TEDTalks, presumably), IT has increasingly turned to SaaS and outsourcing for many of the processes that used to be handled internally. A savvy CIO might be tempted to ask, could there be a SaaS that can help with the well-being of my remote team? It turns out that there are, and yet no one seems to have coined this obvious new marketable tool category: welcome to ‘Morale-as-a-Service’.  There’s an old adage that too often goes overlooked: customer service begins with employees. A motivated and enthusiastic team, driven by a positive mindset, translates to every customer interaction; it’s company culture personified into touch points. This feeling has recently morphed into the idea of ‘employee experience’, and, indeed, even the ‘Chief Employee Experience Officer’. But how do we know what the employee experience truly is?  We’ve become better at measuring the conversions of touch points and engagements into sales through click-throughs and open rates. Can we also measure morale? Some vendors think so. Culture Amp basically offers a continuous deployment platform for overseeing employee engagement and development, offering internal ‘Pulse’ (ahem) surveys that dive deep into employee psychology. Officevibe offers something called ‘Conversation Engine’, which saves managers time by outsourcing talking points, plus a suite of other features designed to engineer interaction into ‘actionables’—and they also offer ‘Pulse’ surveys (what is going on here?). There’s also TINYPulse (seriously?) that comes right out and promises that you’ll be able to “read employee thoughts and feedback in real time” (which we can only hope isn't actually true, but give the tech a few more years). Meanwhile, Achievers has trademarked something called ‘Culture Continuity’ as part of a three-pronged platform that assists teams to build a culture, ‘activate employee engagement in real-time’ and apply ‘data science’ to improve performance.  These vendors all promise metrics that sound desirable to team leaders, such as the ability to measure ‘happiness’ along trend lines. Who wouldn’t want that? The thing is, all the testimonials advocating for the software come from the team leads. It'd be interesting to hear more about the employee experience. Regardless, capturing employee morale should pique the CFO’s interest... When wellbeing metrics can be lined up against conversions and performance, they can be used to convince the CFO and the board to invest in measures that keep morale on the up; if there’s a demonstrable upswing on ROI, the checkbook may stay open. But there’s some murky potential here. If morale comes to be viewed solely as a metric of performance and ROI, the classic capitalist switch can be flipped to demand growth of that metric. Morale must be optimized. Morale-boosting factors must be iterated on. Those employees whose morale is lacking must be… let go? It’s logical to see a 1984 situation playing out with this. If employees can smile through physical/Zoom meetings they’d rather not be in, they can keep up that facade when they know the company wants to ‘measure’ their happiness. If morale can be accurately measured, that’s awesome. But the focus of those measurements should remain on the employees’ genuine well-being. If the business becomes obsessed with optimizing and rewarding morale for business gains, employees may learn what the stakes are and game the system—to the detriment of themselves and the organization: keep smiling through the grimace of another sleepless night hitting those KPIs until companies start wondering why morale scores are so high but the employee churn rate keeps spiralling upwards.  If metrics are what it takes to land some investment for improving employee experience, so be it. And if it actually helps identify employee pain points and improve on them, fantastic. But at the end of the day, the biggest factor that keeps morale up might be remembering that employees are humans—and humans need to feel crappy sometimes. They need to rest. They need to spend time making and eating nourishing food. That can be acknowledged in-house, at zero cost. Technology might be able to augment our understanding of morale, and even provide a framework for how leaders can manage it. But making morale-building an entirely tech-led process might end up missing the simple human requirements of what ‘employee experience’ is aiming for. Keep watching those Ted Talks.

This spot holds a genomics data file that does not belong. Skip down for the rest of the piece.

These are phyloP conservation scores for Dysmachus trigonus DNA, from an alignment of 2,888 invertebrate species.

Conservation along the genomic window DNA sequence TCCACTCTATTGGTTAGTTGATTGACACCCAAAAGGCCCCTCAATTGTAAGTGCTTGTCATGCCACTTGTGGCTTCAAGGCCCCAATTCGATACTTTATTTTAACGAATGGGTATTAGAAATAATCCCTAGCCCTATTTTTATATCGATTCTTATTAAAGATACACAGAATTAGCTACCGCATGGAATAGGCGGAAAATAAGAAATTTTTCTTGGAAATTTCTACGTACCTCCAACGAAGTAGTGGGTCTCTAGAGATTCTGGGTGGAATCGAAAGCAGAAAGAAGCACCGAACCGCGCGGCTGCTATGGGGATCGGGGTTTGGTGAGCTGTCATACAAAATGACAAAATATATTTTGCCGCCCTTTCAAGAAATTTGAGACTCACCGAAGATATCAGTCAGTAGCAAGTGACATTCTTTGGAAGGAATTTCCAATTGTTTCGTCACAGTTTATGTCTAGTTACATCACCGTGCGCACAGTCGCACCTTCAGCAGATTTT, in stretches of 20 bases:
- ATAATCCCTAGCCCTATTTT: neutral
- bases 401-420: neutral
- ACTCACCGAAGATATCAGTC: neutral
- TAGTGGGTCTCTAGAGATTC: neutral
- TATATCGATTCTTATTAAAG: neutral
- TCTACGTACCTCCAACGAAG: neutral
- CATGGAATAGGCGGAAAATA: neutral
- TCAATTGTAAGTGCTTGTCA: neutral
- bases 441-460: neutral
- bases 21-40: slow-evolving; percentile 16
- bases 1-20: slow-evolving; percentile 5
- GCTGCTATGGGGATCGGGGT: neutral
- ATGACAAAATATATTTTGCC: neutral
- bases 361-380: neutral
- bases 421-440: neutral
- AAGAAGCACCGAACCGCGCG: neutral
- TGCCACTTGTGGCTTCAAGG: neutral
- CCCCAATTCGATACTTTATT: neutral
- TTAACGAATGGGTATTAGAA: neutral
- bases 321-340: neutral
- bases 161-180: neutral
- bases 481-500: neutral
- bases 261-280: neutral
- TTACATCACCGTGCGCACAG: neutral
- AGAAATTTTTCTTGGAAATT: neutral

Have you invested in any ‘Morale-as-a-Service’ tools? Share your morale-boosting success stories, tech or otherwise, in the comments.